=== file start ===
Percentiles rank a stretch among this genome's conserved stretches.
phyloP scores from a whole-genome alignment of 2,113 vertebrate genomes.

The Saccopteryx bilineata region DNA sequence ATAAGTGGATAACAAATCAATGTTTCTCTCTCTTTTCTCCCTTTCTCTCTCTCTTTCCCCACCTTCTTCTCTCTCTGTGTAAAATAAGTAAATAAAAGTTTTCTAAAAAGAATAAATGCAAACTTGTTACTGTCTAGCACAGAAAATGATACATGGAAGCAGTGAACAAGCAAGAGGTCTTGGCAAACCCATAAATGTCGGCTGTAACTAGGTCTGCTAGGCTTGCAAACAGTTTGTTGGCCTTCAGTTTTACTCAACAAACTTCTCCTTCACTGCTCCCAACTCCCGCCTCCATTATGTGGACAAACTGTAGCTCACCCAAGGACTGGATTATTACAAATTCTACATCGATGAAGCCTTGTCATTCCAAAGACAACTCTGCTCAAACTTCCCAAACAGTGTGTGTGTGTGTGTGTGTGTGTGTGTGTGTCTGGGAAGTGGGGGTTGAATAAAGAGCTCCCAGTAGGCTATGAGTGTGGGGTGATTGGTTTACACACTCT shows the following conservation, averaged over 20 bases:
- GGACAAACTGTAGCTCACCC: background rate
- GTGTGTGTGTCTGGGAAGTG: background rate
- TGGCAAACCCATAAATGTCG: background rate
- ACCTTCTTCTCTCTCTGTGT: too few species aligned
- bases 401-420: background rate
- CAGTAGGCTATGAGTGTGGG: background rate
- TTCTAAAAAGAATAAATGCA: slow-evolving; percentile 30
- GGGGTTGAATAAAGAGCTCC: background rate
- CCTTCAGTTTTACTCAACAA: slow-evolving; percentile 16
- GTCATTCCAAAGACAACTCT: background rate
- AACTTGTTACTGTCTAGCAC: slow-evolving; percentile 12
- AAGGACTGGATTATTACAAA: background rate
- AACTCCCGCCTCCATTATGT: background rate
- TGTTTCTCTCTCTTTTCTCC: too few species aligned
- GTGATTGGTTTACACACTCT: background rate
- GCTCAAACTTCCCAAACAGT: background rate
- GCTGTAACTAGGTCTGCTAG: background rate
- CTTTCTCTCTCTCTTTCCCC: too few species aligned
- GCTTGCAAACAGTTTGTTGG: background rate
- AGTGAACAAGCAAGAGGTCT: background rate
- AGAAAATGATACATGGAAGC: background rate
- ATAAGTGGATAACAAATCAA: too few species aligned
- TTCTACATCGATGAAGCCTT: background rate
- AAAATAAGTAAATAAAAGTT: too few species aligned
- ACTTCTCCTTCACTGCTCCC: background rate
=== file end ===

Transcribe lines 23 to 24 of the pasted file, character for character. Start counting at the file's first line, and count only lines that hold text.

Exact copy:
- AGTGAACAAGCAAGAGGTCT: background rate
- AGAAAATGATACATGGAAGC: background rate